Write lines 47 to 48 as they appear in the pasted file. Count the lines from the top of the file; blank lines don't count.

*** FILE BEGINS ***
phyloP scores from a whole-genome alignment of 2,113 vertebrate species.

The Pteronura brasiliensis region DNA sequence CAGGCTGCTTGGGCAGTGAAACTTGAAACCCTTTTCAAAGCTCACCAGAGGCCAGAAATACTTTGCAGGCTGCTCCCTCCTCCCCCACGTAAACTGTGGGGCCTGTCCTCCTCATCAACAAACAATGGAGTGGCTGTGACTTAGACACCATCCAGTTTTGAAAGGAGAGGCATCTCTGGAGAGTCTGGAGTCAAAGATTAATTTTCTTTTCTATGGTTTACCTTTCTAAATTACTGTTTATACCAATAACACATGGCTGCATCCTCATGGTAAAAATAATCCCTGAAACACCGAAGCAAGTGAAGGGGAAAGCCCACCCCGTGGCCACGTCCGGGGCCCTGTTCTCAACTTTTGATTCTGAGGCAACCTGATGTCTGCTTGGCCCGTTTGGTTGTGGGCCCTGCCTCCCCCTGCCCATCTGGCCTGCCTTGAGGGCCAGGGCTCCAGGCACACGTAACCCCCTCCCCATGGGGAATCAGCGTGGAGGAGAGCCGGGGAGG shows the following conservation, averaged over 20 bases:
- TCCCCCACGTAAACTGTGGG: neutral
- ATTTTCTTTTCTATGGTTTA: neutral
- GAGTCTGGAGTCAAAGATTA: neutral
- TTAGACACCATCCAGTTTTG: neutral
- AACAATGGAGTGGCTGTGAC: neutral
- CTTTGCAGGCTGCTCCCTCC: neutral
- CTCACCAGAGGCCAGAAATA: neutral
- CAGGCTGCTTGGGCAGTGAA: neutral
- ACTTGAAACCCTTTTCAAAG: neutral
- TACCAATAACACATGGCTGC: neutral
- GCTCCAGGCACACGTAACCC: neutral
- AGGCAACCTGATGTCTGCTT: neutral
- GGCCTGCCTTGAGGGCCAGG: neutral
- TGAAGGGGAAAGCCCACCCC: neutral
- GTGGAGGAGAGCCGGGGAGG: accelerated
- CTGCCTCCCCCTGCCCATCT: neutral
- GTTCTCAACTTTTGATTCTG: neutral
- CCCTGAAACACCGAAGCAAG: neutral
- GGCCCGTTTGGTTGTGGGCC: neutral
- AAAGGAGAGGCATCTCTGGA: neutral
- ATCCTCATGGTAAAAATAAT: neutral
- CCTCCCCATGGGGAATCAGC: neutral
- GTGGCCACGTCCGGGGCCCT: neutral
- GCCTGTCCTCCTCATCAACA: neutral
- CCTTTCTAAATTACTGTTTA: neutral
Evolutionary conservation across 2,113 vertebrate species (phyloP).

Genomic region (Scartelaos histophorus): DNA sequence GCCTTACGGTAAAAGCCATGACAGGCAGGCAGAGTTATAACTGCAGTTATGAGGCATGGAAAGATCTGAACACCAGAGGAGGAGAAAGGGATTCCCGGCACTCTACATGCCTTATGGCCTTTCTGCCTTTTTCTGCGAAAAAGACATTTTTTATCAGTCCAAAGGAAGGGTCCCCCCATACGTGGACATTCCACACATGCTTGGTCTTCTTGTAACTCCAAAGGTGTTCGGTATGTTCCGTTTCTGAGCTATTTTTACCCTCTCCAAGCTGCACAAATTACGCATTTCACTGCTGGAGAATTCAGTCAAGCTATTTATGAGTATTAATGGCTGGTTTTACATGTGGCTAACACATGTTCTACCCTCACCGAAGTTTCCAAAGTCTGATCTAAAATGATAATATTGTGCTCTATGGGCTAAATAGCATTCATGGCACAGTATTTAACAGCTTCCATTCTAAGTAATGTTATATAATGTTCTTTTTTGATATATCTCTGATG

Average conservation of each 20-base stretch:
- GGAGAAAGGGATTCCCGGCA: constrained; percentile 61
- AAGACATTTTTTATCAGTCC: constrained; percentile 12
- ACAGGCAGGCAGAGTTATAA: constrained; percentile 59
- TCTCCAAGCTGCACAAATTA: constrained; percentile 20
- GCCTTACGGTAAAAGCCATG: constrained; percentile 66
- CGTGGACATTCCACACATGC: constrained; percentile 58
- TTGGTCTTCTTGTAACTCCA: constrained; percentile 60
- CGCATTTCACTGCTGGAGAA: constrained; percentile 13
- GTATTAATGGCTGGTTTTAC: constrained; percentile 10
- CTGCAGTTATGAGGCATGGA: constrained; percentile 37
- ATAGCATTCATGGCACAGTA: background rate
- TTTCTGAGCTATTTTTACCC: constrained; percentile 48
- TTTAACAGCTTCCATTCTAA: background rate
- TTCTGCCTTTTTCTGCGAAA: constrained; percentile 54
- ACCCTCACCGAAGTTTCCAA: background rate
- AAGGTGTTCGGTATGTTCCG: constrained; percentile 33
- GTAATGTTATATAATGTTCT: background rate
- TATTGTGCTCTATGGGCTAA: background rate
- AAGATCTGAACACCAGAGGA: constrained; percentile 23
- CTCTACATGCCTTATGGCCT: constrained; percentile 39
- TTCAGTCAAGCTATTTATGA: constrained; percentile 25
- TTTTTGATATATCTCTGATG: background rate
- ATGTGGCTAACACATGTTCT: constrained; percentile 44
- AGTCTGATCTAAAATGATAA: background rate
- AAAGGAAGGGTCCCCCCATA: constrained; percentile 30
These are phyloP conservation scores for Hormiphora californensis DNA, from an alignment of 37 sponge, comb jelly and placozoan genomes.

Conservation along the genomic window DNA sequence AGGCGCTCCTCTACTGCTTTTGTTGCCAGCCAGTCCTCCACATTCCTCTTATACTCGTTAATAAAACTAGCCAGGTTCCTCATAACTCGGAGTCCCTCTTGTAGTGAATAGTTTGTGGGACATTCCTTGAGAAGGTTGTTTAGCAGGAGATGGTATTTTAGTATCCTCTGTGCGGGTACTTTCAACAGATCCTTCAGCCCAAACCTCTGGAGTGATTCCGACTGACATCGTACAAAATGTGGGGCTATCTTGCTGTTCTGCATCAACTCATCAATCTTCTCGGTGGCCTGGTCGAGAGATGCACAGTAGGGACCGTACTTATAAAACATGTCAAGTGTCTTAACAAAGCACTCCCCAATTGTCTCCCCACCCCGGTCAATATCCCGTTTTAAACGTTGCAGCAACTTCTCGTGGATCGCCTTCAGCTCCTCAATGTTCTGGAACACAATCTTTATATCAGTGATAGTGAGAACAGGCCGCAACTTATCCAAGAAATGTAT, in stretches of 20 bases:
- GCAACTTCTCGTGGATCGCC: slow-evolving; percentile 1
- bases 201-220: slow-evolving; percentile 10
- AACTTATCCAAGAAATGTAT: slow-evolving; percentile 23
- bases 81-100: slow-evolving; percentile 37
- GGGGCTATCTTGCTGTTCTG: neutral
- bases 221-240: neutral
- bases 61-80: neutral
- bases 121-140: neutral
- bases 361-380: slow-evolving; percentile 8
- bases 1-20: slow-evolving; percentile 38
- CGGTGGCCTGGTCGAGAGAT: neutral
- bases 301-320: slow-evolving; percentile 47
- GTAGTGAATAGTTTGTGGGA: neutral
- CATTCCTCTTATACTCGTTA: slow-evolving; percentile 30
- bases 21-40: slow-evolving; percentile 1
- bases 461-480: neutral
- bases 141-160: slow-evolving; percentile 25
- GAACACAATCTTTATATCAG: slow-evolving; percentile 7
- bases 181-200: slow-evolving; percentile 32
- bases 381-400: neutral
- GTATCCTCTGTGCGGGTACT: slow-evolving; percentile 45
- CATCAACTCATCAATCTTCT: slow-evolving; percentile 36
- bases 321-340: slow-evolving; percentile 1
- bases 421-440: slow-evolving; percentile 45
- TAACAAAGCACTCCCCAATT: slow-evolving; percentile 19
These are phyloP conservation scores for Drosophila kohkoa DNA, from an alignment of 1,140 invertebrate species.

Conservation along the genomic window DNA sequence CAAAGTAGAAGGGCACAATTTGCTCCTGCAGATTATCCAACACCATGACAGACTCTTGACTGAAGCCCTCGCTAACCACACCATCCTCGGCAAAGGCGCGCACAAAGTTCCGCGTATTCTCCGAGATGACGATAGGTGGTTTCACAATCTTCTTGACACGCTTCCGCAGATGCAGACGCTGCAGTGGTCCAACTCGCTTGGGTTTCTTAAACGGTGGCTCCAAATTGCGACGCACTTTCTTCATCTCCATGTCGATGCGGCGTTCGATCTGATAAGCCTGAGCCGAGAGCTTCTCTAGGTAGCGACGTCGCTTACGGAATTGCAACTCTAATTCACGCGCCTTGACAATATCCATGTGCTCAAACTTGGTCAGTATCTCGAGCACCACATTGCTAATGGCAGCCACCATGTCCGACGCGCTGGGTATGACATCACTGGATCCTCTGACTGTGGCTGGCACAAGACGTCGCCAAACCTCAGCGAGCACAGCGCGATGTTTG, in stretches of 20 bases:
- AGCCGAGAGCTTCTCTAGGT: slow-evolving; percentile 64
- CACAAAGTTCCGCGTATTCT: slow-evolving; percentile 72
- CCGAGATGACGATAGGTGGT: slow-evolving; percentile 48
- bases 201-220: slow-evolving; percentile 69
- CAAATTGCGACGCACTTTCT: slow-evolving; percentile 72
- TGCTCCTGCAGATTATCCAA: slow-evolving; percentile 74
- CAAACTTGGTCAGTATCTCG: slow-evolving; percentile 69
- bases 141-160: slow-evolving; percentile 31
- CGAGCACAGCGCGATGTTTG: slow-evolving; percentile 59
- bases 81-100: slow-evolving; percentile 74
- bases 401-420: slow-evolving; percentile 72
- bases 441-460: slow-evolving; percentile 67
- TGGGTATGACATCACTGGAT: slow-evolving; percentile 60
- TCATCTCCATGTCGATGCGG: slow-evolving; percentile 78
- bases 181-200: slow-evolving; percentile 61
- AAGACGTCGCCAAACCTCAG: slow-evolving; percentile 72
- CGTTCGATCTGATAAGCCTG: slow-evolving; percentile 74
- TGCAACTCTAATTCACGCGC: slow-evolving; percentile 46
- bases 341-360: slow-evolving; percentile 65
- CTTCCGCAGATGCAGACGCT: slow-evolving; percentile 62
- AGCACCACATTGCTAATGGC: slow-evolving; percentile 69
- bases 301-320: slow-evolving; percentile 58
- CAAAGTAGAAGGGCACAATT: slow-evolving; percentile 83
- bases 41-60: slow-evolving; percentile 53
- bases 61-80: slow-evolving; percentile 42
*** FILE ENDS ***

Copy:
- GTAATGTTATATAATGTTCT: background rate
- TATTGTGCTCTATGGGCTAA: background rate